North Carolina’s Supreme Court justices heard two divergent views on Monday about what stories are told by the numbers associated with four Racial Justice Act cases.
Lawyers representing four death row inmates whose sentences were converted to life without a possibility for parole argued that statistics culled for the cases offered a very black-and-white story: Racial bias infected the capital cases.
The special deputy attorney general, representing prosecutors who challenged the landmark rulings, countered that those statistics, weighed in a vacuum, only offer shades of gray in four Cumberland County cases and do not constitute clear evidence of racism.
The arguments came almost two years after a Cumberland County judge issued the first ruling associated with the short-lived Racial Justice Act, a 2009 law that was overturned last year.
The law allowed judges to consider statistics among other evidence when weighing inmate claims that race-based decisions played a role in the cases brought against them.
In 2012, Judge Gregory Weeks found that a pervasive racial bias had played a role in the cases of Marcus Robinson, Tilmon Golphin, Quintel Augustine and Christina Walters, four convicted killers who were sentenced to death.
In all four cases, Weeks weighed testimony and statistics from a Michigan State University College of Law study of North Carolina capital cases and found “a wealth of evidence showing the persistent, pervasive, and distorting role of race in jury selection throughout North Carolina.”
On Monday, N.C. Supreme Court justices heard arguments in the first four cases decided under two versions of the law – the original 2009 law and an amended version adopted in 2012.
In Robinson’s case, Weeks found the Michigan State study to be “highly reliable.” It showed that potential black jurors were more than twice as likely as whites to be struck from jury pools in death-penalty cases. That pattern was found to exist in all but four of North Carolina’s 100 counties in a study of capital cases from 1990 to 2010. And, statistics showed a similar tide in Cumberland County.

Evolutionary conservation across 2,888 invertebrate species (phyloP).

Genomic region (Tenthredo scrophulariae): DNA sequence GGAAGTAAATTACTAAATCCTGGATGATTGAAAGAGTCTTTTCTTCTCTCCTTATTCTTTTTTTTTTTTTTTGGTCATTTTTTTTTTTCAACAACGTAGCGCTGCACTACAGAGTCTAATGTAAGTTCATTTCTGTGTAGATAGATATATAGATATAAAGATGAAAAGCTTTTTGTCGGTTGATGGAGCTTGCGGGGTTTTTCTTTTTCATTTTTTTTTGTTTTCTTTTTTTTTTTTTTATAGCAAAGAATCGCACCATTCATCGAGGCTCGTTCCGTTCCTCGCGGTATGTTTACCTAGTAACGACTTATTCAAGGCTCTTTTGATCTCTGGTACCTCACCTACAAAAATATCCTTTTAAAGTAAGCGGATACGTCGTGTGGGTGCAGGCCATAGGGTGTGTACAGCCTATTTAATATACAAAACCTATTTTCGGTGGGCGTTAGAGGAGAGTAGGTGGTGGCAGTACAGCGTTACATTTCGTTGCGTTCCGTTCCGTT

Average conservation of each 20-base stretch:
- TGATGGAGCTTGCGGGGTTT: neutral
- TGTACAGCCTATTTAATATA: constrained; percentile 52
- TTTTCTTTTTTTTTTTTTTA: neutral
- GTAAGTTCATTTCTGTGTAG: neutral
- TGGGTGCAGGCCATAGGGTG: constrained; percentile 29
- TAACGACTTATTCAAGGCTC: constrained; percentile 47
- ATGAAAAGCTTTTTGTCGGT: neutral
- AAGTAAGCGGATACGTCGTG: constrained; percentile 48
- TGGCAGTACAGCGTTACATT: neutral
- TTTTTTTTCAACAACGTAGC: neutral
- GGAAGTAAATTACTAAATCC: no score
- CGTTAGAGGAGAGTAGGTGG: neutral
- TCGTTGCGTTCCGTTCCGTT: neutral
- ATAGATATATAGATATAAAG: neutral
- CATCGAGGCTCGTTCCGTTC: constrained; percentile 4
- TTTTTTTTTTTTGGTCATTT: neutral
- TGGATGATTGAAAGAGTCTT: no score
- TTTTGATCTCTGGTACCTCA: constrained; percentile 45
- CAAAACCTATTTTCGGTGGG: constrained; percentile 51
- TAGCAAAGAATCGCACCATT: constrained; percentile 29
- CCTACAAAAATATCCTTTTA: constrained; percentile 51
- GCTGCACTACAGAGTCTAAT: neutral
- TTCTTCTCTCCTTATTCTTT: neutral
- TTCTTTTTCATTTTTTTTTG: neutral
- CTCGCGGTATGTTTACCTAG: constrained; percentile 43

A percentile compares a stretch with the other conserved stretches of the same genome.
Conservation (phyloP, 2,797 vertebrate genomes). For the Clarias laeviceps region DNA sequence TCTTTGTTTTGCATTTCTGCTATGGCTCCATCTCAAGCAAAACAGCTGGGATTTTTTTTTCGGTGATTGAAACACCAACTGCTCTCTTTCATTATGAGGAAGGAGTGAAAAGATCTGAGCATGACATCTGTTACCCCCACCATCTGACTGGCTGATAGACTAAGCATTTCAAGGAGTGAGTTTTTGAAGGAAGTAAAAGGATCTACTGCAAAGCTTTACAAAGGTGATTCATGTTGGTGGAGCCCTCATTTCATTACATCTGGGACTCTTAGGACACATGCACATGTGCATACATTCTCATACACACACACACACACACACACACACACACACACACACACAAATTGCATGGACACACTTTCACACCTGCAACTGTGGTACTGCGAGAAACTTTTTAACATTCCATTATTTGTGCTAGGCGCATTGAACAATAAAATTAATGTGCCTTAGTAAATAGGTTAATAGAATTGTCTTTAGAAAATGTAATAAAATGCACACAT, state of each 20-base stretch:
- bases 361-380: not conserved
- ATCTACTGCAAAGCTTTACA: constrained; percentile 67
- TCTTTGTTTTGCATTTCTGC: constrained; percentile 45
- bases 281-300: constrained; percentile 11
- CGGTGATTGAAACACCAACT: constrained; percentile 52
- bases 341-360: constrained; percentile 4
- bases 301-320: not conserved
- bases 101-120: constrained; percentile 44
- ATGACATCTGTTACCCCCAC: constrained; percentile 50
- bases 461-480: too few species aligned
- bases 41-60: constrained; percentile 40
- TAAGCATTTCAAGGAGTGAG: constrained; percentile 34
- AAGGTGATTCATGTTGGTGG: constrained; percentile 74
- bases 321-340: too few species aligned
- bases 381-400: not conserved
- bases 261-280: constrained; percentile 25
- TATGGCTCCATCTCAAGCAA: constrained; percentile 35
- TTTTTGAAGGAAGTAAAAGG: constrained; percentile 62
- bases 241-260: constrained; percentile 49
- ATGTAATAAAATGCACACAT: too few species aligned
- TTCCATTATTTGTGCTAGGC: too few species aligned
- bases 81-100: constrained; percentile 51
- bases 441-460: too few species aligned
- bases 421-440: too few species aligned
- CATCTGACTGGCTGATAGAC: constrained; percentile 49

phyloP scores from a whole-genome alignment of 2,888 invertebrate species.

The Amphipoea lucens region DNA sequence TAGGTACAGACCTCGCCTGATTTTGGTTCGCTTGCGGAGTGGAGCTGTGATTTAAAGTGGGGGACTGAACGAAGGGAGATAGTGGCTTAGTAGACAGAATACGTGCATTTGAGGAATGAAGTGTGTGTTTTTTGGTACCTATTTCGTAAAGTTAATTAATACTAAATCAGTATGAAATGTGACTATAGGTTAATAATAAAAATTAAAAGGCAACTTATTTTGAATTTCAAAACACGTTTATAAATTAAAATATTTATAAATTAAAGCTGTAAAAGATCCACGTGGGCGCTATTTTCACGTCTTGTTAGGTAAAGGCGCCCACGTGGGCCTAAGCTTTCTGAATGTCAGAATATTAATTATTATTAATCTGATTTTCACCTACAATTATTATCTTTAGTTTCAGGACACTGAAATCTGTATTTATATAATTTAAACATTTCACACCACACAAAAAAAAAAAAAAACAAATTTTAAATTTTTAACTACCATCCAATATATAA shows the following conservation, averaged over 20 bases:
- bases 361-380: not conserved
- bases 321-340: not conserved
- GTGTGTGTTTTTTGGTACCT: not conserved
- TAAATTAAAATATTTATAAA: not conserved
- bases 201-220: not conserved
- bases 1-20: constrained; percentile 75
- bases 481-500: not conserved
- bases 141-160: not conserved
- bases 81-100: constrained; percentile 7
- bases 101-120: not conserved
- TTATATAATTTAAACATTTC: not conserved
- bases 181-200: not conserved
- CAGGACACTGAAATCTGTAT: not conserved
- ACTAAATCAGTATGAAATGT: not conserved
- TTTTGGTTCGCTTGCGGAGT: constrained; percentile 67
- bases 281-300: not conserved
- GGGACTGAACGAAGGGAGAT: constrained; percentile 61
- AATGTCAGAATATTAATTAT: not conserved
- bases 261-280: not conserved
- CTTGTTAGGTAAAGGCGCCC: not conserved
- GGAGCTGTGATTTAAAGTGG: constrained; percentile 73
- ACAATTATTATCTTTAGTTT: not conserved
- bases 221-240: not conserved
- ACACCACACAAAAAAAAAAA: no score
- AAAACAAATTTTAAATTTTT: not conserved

“It is not the number of strikes that matter,” argued Special Deputy Attorney General Danielle Elder.
Elder argued that attorneys representing Robinson had not presented “specific” evidence of racism, and had not shown “intentional” racism.
But Donald H. Beskin, the attorney representing Robinson, pointed out that the Racial Justice Act did not require such proof.
“You can search through the act high and low and you will not find the word ‘intentional,’ ” Beskin told the justices. “The harm to be prevented is not just ‘intentional’ discrimination.”
The act was designed to prevent “race-based decision-making, whether it is conscious or unconscious,” Beskin said.
Elder argued that each inmate had opportunities to show racial bias had infected their cases and that no previous court had found such problems.
Jay Ferguson, the attorney arguing for Augustine, Golphin and Walters, countered that lawyers preparing for the Racial Justice Act hearings had uncovered previously unavailable evidence.
Weeks found in the cases of Augustine, Golphin and Walters that a prosecutor’s cheat sheet for jury selection in at least one case included margin notes with racial references.
Elder argued that margin notes reflecting a potential juror’s race is not “inherently racist.”
Ferguson countered: “Race can affect a case in many different ways.”
Potential ruling’s impact
Though a ruling could be weeks or months away, many speculate that any decision will result in further appeal.
The justices asked why prosecutors had not done a statistical analysis of their own to counter the one used by defense attorneys. Elder said she did not know.
The ultimate resolution of the cases could determine whether the Racial Justice Act will have life after its death.
More than 150 death row inmates sought relief from their pending capital punishment under the 2009 version of the law. Since their cases were in the court queues before the 2012 amendment or 2013 repeal, legal analysts have speculated that the inmates could argue their claims should be heard, too.
Outside the N.C. Supreme Court after the hearing, lawyers representing the inmates offered cautious optimism about what they heard.
“The state never addressed all of the very detailed evidence of racial discrimination,” Ferguson said.
Critics of the Racial Justice Act have described it as a “back-door” way to do away with the death penalty in North Carolina. The 2009 law and other lawsuits have created a de facto moratorium on executions in the state. There has not been an execution since 2006.
“If we’re going to execute our citizens, we’ve got to make sure that race did not play a role in it,” Ferguson said.